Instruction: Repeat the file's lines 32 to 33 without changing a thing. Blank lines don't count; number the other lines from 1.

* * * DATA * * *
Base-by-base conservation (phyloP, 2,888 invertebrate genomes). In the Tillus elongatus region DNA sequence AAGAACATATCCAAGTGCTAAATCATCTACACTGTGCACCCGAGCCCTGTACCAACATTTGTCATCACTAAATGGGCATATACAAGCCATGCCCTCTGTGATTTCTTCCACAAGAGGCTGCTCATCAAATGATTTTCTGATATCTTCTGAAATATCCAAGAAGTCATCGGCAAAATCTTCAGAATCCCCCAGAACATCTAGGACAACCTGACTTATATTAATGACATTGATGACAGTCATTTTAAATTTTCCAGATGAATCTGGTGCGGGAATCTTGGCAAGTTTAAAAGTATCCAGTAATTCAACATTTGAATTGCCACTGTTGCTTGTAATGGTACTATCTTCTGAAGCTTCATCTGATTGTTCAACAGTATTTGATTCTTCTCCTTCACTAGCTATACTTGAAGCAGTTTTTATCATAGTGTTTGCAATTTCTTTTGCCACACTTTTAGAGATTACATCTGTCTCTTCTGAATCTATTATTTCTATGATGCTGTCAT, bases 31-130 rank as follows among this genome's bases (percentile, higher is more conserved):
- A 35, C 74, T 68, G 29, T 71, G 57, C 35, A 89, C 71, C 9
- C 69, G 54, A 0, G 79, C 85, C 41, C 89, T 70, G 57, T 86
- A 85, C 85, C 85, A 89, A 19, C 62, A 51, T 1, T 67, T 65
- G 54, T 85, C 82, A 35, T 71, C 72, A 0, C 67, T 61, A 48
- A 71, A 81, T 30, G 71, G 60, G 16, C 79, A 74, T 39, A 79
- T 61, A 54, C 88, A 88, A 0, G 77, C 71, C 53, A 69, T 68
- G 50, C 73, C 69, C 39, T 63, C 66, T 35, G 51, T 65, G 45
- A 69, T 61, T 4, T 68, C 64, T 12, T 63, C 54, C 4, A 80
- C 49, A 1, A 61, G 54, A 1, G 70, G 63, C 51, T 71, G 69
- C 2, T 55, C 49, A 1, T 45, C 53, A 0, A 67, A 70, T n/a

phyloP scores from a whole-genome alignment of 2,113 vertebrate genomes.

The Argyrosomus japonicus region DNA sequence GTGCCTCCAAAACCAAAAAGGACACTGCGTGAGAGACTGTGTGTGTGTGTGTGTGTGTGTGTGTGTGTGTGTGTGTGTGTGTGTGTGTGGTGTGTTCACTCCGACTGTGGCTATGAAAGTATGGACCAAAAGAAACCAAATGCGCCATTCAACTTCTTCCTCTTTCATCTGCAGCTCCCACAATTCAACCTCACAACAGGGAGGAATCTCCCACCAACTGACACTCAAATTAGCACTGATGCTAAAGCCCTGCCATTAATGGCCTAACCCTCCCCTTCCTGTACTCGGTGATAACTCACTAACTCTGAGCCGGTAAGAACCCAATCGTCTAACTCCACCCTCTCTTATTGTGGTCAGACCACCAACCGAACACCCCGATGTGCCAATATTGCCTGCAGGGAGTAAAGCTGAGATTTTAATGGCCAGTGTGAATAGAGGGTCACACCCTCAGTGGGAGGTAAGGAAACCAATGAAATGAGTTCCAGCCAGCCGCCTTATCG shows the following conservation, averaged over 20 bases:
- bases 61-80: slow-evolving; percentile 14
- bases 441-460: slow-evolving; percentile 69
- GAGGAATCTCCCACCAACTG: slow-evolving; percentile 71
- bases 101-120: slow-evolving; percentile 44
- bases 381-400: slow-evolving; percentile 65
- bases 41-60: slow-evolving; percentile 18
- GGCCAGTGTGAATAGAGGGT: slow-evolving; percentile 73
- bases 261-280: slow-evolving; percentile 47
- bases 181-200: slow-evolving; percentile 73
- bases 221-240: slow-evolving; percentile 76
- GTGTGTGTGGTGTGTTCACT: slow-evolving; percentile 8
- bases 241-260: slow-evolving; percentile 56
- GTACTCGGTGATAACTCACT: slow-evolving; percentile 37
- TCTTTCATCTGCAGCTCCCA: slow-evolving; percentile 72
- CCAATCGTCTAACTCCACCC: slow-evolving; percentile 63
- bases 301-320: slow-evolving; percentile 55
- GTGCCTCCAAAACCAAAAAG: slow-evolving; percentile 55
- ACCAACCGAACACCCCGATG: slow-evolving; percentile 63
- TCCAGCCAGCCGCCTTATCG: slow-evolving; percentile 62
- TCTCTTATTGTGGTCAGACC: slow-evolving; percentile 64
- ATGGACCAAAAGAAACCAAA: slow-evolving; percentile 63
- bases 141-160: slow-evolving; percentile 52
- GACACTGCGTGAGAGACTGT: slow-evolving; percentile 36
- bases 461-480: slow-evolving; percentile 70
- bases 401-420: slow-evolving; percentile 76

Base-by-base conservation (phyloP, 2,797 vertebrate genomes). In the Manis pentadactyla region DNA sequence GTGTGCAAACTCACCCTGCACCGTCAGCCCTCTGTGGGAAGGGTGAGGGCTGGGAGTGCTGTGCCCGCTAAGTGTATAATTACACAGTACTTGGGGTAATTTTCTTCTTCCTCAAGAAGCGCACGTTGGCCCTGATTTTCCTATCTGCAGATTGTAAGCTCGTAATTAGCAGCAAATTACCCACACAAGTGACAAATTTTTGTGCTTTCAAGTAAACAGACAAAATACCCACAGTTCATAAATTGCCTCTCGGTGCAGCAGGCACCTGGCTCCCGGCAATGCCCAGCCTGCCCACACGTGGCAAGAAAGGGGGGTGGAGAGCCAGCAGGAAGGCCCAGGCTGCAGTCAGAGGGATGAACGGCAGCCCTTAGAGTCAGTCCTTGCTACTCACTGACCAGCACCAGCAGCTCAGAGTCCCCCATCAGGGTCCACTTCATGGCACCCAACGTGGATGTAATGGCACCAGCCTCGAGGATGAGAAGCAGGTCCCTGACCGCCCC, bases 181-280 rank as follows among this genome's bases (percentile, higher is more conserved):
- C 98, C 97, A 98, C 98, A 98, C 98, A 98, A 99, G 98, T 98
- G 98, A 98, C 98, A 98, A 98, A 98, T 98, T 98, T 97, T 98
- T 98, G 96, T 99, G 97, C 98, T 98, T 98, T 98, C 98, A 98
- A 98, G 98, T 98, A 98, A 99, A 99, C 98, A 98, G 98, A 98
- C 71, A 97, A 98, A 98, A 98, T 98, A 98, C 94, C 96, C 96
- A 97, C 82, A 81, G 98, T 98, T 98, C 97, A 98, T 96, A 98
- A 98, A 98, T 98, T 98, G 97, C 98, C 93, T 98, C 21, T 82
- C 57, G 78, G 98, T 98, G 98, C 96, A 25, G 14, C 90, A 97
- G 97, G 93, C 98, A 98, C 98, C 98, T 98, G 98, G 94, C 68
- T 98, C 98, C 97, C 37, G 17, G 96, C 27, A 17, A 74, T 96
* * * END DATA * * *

- TCCAGCCAGCCGCCTTATCG: slow-evolving; percentile 62
- TCTCTTATTGTGGTCAGACC: slow-evolving; percentile 64